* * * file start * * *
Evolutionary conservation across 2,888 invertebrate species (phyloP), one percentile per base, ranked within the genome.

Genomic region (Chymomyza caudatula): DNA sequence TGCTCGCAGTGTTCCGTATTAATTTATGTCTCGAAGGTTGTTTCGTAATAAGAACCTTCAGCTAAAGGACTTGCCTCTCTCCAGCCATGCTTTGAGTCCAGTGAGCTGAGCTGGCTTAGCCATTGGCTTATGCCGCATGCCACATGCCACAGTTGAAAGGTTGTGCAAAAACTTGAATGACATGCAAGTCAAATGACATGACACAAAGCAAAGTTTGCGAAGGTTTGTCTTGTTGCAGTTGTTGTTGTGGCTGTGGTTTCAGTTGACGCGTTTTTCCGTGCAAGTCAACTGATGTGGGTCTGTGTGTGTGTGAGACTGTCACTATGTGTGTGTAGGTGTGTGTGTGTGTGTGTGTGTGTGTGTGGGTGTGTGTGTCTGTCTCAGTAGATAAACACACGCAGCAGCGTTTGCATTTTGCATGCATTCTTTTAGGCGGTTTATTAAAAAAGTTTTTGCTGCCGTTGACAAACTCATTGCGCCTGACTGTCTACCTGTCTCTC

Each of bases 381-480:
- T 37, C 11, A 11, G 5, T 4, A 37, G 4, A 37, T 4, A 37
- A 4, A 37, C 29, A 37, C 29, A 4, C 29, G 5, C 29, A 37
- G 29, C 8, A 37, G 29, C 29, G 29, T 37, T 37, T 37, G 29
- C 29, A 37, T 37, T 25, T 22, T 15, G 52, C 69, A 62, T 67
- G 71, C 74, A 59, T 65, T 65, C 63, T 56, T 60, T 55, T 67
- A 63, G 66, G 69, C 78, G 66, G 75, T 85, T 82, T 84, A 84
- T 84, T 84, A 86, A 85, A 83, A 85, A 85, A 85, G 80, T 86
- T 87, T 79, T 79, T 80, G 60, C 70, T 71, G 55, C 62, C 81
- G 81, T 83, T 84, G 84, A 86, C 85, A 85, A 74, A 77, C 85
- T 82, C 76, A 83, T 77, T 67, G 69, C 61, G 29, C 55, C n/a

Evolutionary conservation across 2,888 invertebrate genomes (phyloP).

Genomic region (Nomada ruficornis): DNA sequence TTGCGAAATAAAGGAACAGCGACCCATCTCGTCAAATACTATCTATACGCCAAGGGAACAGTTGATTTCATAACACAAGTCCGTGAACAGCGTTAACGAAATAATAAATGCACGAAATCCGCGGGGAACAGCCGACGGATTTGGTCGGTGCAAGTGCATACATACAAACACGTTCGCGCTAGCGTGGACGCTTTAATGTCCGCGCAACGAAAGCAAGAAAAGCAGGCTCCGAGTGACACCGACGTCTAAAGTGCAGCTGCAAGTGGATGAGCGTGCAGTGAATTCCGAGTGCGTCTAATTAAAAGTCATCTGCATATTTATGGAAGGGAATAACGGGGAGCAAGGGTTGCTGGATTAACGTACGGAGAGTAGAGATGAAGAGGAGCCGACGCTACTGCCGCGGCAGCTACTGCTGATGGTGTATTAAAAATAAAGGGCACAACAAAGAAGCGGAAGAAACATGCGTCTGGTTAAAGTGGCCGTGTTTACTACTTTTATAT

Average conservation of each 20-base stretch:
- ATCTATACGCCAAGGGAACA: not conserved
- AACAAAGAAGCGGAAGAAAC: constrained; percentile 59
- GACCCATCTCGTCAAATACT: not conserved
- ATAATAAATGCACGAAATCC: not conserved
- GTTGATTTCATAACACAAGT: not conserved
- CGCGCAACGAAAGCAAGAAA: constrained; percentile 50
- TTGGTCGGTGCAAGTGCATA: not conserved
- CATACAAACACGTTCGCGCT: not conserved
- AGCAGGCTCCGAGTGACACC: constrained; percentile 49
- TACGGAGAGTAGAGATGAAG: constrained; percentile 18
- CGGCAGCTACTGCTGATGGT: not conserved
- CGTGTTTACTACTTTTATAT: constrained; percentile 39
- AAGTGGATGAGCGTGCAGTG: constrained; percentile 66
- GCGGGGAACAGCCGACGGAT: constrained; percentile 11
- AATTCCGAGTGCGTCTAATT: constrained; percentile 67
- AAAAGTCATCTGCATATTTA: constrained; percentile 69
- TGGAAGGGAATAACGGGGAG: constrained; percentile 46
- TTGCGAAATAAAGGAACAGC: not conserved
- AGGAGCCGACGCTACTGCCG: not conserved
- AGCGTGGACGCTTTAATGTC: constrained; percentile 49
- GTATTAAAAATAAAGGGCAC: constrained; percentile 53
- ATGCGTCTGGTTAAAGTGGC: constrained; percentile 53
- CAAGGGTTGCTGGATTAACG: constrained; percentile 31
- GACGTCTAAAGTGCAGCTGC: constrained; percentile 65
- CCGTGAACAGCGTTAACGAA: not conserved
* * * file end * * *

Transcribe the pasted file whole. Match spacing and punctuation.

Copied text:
Evolutionary conservation across 2,888 invertebrate species (phyloP), one percentile per base, ranked within the genome.

Genomic region (Chymomyza caudatula): DNA sequence TGCTCGCAGTGTTCCGTATTAATTTATGTCTCGAAGGTTGTTTCGTAATAAGAACCTTCAGCTAAAGGACTTGCCTCTCTCCAGCCATGCTTTGAGTCCAGTGAGCTGAGCTGGCTTAGCCATTGGCTTATGCCGCATGCCACATGCCACAGTTGAAAGGTTGTGCAAAAACTTGAATGACATGCAAGTCAAATGACATGACACAAAGCAAAGTTTGCGAAGGTTTGTCTTGTTGCAGTTGTTGTTGTGGCTGTGGTTTCAGTTGACGCGTTTTTCCGTGCAAGTCAACTGATGTGGGTCTGTGTGTGTGTGAGACTGTCACTATGTGTGTGTAGGTGTGTGTGTGTGTGTGTGTGTGTGTGTGGGTGTGTGTGTCTGTCTCAGTAGATAAACACACGCAGCAGCGTTTGCATTTTGCATGCATTCTTTTAGGCGGTTTATTAAAAAAGTTTTTGCTGCCGTTGACAAACTCATTGCGCCTGACTGTCTACCTGTCTCTC

Each of bases 381-480:
- T 37, C 11, A 11, G 5, T 4, A 37, G 4, A 37, T 4, A 37
- A 4, A 37, C 29, A 37, C 29, A 4, C 29, G 5, C 29, A 37
- G 29, C 8, A 37, G 29, C 29, G 29, T 37, T 37, T 37, G 29
- C 29, A 37, T 37, T 25, T 22, T 15, G 52, C 69, A 62, T 67
- G 71, C 74, A 59, T 65, T 65, C 63, T 56, T 60, T 55, T 67
- A 63, G 66, G 69, C 78, G 66, G 75, T 85, T 82, T 84, A 84
- T 84, T 84, A 86, A 85, A 83, A 85, A 85, A 85, G 80, T 86
- T 87, T 79, T 79, T 80, G 60, C 70, T 71, G 55, C 62, C 81
- G 81, T 83, T 84, G 84, A 86, C 85, A 85, A 74, A 77, C 85
- T 82, C 76, A 83, T 77, T 67, G 69, C 61, G 29, C 55, C n/a

Evolutionary conservation across 2,888 invertebrate genomes (phyloP).

Genomic region (Nomada ruficornis): DNA sequence TTGCGAAATAAAGGAACAGCGACCCATCTCGTCAAATACTATCTATACGCCAAGGGAACAGTTGATTTCATAACACAAGTCCGTGAACAGCGTTAACGAAATAATAAATGCACGAAATCCGCGGGGAACAGCCGACGGATTTGGTCGGTGCAAGTGCATACATACAAACACGTTCGCGCTAGCGTGGACGCTTTAATGTCCGCGCAACGAAAGCAAGAAAAGCAGGCTCCGAGTGACACCGACGTCTAAAGTGCAGCTGCAAGTGGATGAGCGTGCAGTGAATTCCGAGTGCGTCTAATTAAAAGTCATCTGCATATTTATGGAAGGGAATAACGGGGAGCAAGGGTTGCTGGATTAACGTACGGAGAGTAGAGATGAAGAGGAGCCGACGCTACTGCCGCGGCAGCTACTGCTGATGGTGTATTAAAAATAAAGGGCACAACAAAGAAGCGGAAGAAACATGCGTCTGGTTAAAGTGGCCGTGTTTACTACTTTTATAT

Average conservation of each 20-base stretch:
- ATCTATACGCCAAGGGAACA: not conserved
- AACAAAGAAGCGGAAGAAAC: constrained; percentile 59
- GACCCATCTCGTCAAATACT: not conserved
- ATAATAAATGCACGAAATCC: not conserved
- GTTGATTTCATAACACAAGT: not conserved
- CGCGCAACGAAAGCAAGAAA: constrained; percentile 50
- TTGGTCGGTGCAAGTGCATA: not conserved
- CATACAAACACGTTCGCGCT: not conserved
- AGCAGGCTCCGAGTGACACC: constrained; percentile 49
- TACGGAGAGTAGAGATGAAG: constrained; percentile 18
- CGGCAGCTACTGCTGATGGT: not conserved
- CGTGTTTACTACTTTTATAT: constrained; percentile 39
- AAGTGGATGAGCGTGCAGTG: constrained; percentile 66
- GCGGGGAACAGCCGACGGAT: constrained; percentile 11
- AATTCCGAGTGCGTCTAATT: constrained; percentile 67
- AAAAGTCATCTGCATATTTA: constrained; percentile 69
- TGGAAGGGAATAACGGGGAG: constrained; percentile 46
- TTGCGAAATAAAGGAACAGC: not conserved
- AGGAGCCGACGCTACTGCCG: not conserved
- AGCGTGGACGCTTTAATGTC: constrained; percentile 49
- GTATTAAAAATAAAGGGCAC: constrained; percentile 53
- ATGCGTCTGGTTAAAGTGGC: constrained; percentile 53
- CAAGGGTTGCTGGATTAACG: constrained; percentile 31
- GACGTCTAAAGTGCAGCTGC: constrained; percentile 65
- CCGTGAACAGCGTTAACGAA: not conserved